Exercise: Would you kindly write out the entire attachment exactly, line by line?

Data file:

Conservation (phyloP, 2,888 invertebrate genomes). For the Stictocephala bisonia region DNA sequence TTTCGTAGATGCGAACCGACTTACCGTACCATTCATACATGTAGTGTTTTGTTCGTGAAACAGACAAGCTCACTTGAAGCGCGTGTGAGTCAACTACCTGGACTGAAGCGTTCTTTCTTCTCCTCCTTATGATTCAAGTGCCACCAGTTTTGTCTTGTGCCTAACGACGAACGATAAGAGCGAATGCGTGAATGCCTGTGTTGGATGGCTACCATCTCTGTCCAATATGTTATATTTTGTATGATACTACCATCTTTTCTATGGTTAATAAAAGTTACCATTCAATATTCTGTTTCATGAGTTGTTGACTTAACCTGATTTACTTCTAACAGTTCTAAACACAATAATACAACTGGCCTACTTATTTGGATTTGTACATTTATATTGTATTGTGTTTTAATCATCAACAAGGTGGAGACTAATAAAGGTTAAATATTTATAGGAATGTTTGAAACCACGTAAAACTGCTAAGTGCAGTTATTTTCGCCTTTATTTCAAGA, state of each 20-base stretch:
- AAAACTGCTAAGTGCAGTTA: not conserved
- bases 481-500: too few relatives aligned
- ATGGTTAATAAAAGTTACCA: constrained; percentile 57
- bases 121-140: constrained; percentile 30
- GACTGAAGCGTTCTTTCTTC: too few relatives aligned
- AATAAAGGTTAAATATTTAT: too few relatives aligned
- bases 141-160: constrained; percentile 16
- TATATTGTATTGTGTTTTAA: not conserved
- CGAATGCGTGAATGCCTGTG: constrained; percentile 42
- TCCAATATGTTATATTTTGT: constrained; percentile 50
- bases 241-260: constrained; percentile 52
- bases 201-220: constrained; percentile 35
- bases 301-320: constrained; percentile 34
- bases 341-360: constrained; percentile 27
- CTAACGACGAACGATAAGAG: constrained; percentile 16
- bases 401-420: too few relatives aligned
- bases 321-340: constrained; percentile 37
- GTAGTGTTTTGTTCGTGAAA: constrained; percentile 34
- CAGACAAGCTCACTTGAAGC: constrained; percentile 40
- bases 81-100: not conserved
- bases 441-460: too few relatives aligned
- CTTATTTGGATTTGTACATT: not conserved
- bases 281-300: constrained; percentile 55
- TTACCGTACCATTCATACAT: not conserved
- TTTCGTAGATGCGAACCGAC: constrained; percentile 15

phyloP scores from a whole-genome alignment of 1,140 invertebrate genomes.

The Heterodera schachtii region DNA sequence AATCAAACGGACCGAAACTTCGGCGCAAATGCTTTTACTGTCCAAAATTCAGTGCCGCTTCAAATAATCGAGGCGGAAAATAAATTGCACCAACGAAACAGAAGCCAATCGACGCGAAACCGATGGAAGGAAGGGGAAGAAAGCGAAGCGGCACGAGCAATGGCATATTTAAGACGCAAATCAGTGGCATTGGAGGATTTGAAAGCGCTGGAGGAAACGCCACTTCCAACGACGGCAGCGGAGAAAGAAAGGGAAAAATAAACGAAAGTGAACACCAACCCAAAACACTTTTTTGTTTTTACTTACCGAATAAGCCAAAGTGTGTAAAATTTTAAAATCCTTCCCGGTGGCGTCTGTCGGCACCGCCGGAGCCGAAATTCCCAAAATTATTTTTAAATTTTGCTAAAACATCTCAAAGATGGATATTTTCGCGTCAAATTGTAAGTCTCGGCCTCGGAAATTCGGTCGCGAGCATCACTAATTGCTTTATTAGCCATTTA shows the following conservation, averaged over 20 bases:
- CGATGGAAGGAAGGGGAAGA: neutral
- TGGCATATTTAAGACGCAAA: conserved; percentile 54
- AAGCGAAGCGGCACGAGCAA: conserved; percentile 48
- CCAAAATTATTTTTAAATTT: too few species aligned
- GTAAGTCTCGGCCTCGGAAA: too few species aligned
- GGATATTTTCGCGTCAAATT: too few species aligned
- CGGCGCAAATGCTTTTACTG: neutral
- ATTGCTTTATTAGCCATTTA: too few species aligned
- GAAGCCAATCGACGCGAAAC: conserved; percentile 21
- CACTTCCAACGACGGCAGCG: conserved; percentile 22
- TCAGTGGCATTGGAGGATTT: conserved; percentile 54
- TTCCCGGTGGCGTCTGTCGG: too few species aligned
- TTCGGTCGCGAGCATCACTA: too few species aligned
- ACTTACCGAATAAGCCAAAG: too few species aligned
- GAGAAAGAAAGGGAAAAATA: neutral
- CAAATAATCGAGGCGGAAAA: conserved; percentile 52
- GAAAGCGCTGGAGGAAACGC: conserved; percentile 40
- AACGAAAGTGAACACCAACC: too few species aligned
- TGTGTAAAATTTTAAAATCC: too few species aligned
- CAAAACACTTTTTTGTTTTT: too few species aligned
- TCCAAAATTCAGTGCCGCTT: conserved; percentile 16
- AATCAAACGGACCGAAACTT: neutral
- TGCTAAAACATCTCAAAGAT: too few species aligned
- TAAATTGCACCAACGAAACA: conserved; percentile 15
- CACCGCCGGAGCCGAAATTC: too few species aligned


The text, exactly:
Conservation (phyloP, 2,888 invertebrate genomes). For the Stictocephala bisonia region DNA sequence TTTCGTAGATGCGAACCGACTTACCGTACCATTCATACATGTAGTGTTTTGTTCGTGAAACAGACAAGCTCACTTGAAGCGCGTGTGAGTCAACTACCTGGACTGAAGCGTTCTTTCTTCTCCTCCTTATGATTCAAGTGCCACCAGTTTTGTCTTGTGCCTAACGACGAACGATAAGAGCGAATGCGTGAATGCCTGTGTTGGATGGCTACCATCTCTGTCCAATATGTTATATTTTGTATGATACTACCATCTTTTCTATGGTTAATAAAAGTTACCATTCAATATTCTGTTTCATGAGTTGTTGACTTAACCTGATTTACTTCTAACAGTTCTAAACACAATAATACAACTGGCCTACTTATTTGGATTTGTACATTTATATTGTATTGTGTTTTAATCATCAACAAGGTGGAGACTAATAAAGGTTAAATATTTATAGGAATGTTTGAAACCACGTAAAACTGCTAAGTGCAGTTATTTTCGCCTTTATTTCAAGA, state of each 20-base stretch:
- AAAACTGCTAAGTGCAGTTA: not conserved
- bases 481-500: too few relatives aligned
- ATGGTTAATAAAAGTTACCA: constrained; percentile 57
- bases 121-140: constrained; percentile 30
- GACTGAAGCGTTCTTTCTTC: too few relatives aligned
- AATAAAGGTTAAATATTTAT: too few relatives aligned
- bases 141-160: constrained; percentile 16
- TATATTGTATTGTGTTTTAA: not conserved
- CGAATGCGTGAATGCCTGTG: constrained; percentile 42
- TCCAATATGTTATATTTTGT: constrained; percentile 50
- bases 241-260: constrained; percentile 52
- bases 201-220: constrained; percentile 35
- bases 301-320: constrained; percentile 34
- bases 341-360: constrained; percentile 27
- CTAACGACGAACGATAAGAG: constrained; percentile 16
- bases 401-420: too few relatives aligned
- bases 321-340: constrained; percentile 37
- GTAGTGTTTTGTTCGTGAAA: constrained; percentile 34
- CAGACAAGCTCACTTGAAGC: constrained; percentile 40
- bases 81-100: not conserved
- bases 441-460: too few relatives aligned
- CTTATTTGGATTTGTACATT: not conserved
- bases 281-300: constrained; percentile 55
- TTACCGTACCATTCATACAT: not conserved
- TTTCGTAGATGCGAACCGAC: constrained; percentile 15

phyloP scores from a whole-genome alignment of 1,140 invertebrate genomes.

The Heterodera schachtii region DNA sequence AATCAAACGGACCGAAACTTCGGCGCAAATGCTTTTACTGTCCAAAATTCAGTGCCGCTTCAAATAATCGAGGCGGAAAATAAATTGCACCAACGAAACAGAAGCCAATCGACGCGAAACCGATGGAAGGAAGGGGAAGAAAGCGAAGCGGCACGAGCAATGGCATATTTAAGACGCAAATCAGTGGCATTGGAGGATTTGAAAGCGCTGGAGGAAACGCCACTTCCAACGACGGCAGCGGAGAAAGAAAGGGAAAAATAAACGAAAGTGAACACCAACCCAAAACACTTTTTTGTTTTTACTTACCGAATAAGCCAAAGTGTGTAAAATTTTAAAATCCTTCCCGGTGGCGTCTGTCGGCACCGCCGGAGCCGAAATTCCCAAAATTATTTTTAAATTTTGCTAAAACATCTCAAAGATGGATATTTTCGCGTCAAATTGTAAGTCTCGGCCTCGGAAATTCGGTCGCGAGCATCACTAATTGCTTTATTAGCCATTTA shows the following conservation, averaged over 20 bases:
- CGATGGAAGGAAGGGGAAGA: neutral
- TGGCATATTTAAGACGCAAA: conserved; percentile 54
- AAGCGAAGCGGCACGAGCAA: conserved; percentile 48
- CCAAAATTATTTTTAAATTT: too few species aligned
- GTAAGTCTCGGCCTCGGAAA: too few species aligned
- GGATATTTTCGCGTCAAATT: too few species aligned
- CGGCGCAAATGCTTTTACTG: neutral
- ATTGCTTTATTAGCCATTTA: too few species aligned
- GAAGCCAATCGACGCGAAAC: conserved; percentile 21
- CACTTCCAACGACGGCAGCG: conserved; percentile 22
- TCAGTGGCATTGGAGGATTT: conserved; percentile 54
- TTCCCGGTGGCGTCTGTCGG: too few species aligned
- TTCGGTCGCGAGCATCACTA: too few species aligned
- ACTTACCGAATAAGCCAAAG: too few species aligned
- GAGAAAGAAAGGGAAAAATA: neutral
- CAAATAATCGAGGCGGAAAA: conserved; percentile 52
- GAAAGCGCTGGAGGAAACGC: conserved; percentile 40
- AACGAAAGTGAACACCAACC: too few species aligned
- TGTGTAAAATTTTAAAATCC: too few species aligned
- CAAAACACTTTTTTGTTTTT: too few species aligned
- TCCAAAATTCAGTGCCGCTT: conserved; percentile 16
- AATCAAACGGACCGAAACTT: neutral
- TGCTAAAACATCTCAAAGAT: too few species aligned
- TAAATTGCACCAACGAAACA: conserved; percentile 15
- CACCGCCGGAGCCGAAATTC: too few species aligned